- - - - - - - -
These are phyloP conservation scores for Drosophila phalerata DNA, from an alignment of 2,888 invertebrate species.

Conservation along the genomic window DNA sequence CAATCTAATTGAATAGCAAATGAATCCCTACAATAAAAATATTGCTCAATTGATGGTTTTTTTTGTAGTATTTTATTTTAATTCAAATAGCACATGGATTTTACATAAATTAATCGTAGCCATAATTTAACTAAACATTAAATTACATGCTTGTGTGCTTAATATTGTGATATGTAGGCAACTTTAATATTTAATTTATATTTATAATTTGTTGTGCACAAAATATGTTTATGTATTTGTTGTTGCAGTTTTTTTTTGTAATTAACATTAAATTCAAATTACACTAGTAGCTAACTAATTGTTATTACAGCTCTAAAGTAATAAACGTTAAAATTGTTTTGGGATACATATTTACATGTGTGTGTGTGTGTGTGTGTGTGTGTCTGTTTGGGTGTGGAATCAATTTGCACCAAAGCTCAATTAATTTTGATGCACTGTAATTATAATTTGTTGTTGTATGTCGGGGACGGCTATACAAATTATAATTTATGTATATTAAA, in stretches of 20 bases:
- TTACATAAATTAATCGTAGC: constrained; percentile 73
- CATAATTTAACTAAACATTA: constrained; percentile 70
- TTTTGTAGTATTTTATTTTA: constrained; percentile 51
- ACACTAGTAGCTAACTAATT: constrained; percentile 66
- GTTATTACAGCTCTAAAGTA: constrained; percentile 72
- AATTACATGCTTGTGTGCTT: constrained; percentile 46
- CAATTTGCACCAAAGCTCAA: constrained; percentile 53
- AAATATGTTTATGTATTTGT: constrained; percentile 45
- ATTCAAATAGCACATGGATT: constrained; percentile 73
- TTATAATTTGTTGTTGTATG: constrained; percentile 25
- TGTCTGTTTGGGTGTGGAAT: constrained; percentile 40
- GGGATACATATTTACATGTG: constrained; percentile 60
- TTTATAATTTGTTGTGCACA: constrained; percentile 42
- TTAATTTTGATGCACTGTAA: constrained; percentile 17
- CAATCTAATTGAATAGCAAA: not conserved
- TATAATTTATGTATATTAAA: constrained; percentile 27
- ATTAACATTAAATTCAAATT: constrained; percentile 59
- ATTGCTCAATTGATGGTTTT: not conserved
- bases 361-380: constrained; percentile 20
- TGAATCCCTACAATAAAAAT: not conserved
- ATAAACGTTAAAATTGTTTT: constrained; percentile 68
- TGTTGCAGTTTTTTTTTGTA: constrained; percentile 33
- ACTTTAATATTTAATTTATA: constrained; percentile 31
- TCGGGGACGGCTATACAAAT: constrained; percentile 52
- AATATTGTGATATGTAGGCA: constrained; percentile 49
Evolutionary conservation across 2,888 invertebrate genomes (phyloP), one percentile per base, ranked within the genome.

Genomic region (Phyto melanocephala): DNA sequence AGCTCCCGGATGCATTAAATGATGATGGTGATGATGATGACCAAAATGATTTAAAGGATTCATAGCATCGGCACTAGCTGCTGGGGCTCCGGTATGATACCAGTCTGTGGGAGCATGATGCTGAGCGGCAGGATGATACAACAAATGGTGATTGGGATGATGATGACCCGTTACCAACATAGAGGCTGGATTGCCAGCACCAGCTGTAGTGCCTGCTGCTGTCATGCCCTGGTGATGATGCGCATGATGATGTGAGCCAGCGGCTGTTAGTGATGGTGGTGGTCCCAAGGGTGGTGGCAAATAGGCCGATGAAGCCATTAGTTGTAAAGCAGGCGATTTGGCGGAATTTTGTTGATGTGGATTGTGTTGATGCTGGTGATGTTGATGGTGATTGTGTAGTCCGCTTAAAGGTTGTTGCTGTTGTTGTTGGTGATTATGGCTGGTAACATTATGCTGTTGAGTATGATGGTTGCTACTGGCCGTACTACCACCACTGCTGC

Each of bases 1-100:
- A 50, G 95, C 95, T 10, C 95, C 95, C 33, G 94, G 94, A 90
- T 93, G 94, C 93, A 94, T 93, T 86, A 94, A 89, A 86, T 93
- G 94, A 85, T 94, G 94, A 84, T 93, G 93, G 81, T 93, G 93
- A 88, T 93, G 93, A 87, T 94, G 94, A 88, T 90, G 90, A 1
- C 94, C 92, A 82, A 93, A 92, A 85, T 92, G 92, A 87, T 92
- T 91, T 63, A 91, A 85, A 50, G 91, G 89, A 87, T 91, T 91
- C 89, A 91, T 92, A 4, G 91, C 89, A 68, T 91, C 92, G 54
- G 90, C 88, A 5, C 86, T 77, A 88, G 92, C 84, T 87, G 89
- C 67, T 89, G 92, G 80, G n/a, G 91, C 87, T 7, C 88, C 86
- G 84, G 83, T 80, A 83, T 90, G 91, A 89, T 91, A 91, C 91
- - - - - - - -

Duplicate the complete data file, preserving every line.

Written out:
These are phyloP conservation scores for Drosophila phalerata DNA, from an alignment of 2,888 invertebrate species.

Conservation along the genomic window DNA sequence CAATCTAATTGAATAGCAAATGAATCCCTACAATAAAAATATTGCTCAATTGATGGTTTTTTTTGTAGTATTTTATTTTAATTCAAATAGCACATGGATTTTACATAAATTAATCGTAGCCATAATTTAACTAAACATTAAATTACATGCTTGTGTGCTTAATATTGTGATATGTAGGCAACTTTAATATTTAATTTATATTTATAATTTGTTGTGCACAAAATATGTTTATGTATTTGTTGTTGCAGTTTTTTTTTGTAATTAACATTAAATTCAAATTACACTAGTAGCTAACTAATTGTTATTACAGCTCTAAAGTAATAAACGTTAAAATTGTTTTGGGATACATATTTACATGTGTGTGTGTGTGTGTGTGTGTGTGTCTGTTTGGGTGTGGAATCAATTTGCACCAAAGCTCAATTAATTTTGATGCACTGTAATTATAATTTGTTGTTGTATGTCGGGGACGGCTATACAAATTATAATTTATGTATATTAAA, in stretches of 20 bases:
- TTACATAAATTAATCGTAGC: constrained; percentile 73
- CATAATTTAACTAAACATTA: constrained; percentile 70
- TTTTGTAGTATTTTATTTTA: constrained; percentile 51
- ACACTAGTAGCTAACTAATT: constrained; percentile 66
- GTTATTACAGCTCTAAAGTA: constrained; percentile 72
- AATTACATGCTTGTGTGCTT: constrained; percentile 46
- CAATTTGCACCAAAGCTCAA: constrained; percentile 53
- AAATATGTTTATGTATTTGT: constrained; percentile 45
- ATTCAAATAGCACATGGATT: constrained; percentile 73
- TTATAATTTGTTGTTGTATG: constrained; percentile 25
- TGTCTGTTTGGGTGTGGAAT: constrained; percentile 40
- GGGATACATATTTACATGTG: constrained; percentile 60
- TTTATAATTTGTTGTGCACA: constrained; percentile 42
- TTAATTTTGATGCACTGTAA: constrained; percentile 17
- CAATCTAATTGAATAGCAAA: not conserved
- TATAATTTATGTATATTAAA: constrained; percentile 27
- ATTAACATTAAATTCAAATT: constrained; percentile 59
- ATTGCTCAATTGATGGTTTT: not conserved
- bases 361-380: constrained; percentile 20
- TGAATCCCTACAATAAAAAT: not conserved
- ATAAACGTTAAAATTGTTTT: constrained; percentile 68
- TGTTGCAGTTTTTTTTTGTA: constrained; percentile 33
- ACTTTAATATTTAATTTATA: constrained; percentile 31
- TCGGGGACGGCTATACAAAT: constrained; percentile 52
- AATATTGTGATATGTAGGCA: constrained; percentile 49
Evolutionary conservation across 2,888 invertebrate genomes (phyloP), one percentile per base, ranked within the genome.

Genomic region (Phyto melanocephala): DNA sequence AGCTCCCGGATGCATTAAATGATGATGGTGATGATGATGACCAAAATGATTTAAAGGATTCATAGCATCGGCACTAGCTGCTGGGGCTCCGGTATGATACCAGTCTGTGGGAGCATGATGCTGAGCGGCAGGATGATACAACAAATGGTGATTGGGATGATGATGACCCGTTACCAACATAGAGGCTGGATTGCCAGCACCAGCTGTAGTGCCTGCTGCTGTCATGCCCTGGTGATGATGCGCATGATGATGTGAGCCAGCGGCTGTTAGTGATGGTGGTGGTCCCAAGGGTGGTGGCAAATAGGCCGATGAAGCCATTAGTTGTAAAGCAGGCGATTTGGCGGAATTTTGTTGATGTGGATTGTGTTGATGCTGGTGATGTTGATGGTGATTGTGTAGTCCGCTTAAAGGTTGTTGCTGTTGTTGTTGGTGATTATGGCTGGTAACATTATGCTGTTGAGTATGATGGTTGCTACTGGCCGTACTACCACCACTGCTGC

Each of bases 1-100:
- A 50, G 95, C 95, T 10, C 95, C 95, C 33, G 94, G 94, A 90
- T 93, G 94, C 93, A 94, T 93, T 86, A 94, A 89, A 86, T 93
- G 94, A 85, T 94, G 94, A 84, T 93, G 93, G 81, T 93, G 93
- A 88, T 93, G 93, A 87, T 94, G 94, A 88, T 90, G 90, A 1
- C 94, C 92, A 82, A 93, A 92, A 85, T 92, G 92, A 87, T 92
- T 91, T 63, A 91, A 85, A 50, G 91, G 89, A 87, T 91, T 91
- C 89, A 91, T 92, A 4, G 91, C 89, A 68, T 91, C 92, G 54
- G 90, C 88, A 5, C 86, T 77, A 88, G 92, C 84, T 87, G 89
- C 67, T 89, G 92, G 80, G n/a, G 91, C 87, T 7, C 88, C 86
- G 84, G 83, T 80, A 83, T 90, G 91, A 89, T 91, A 91, C 91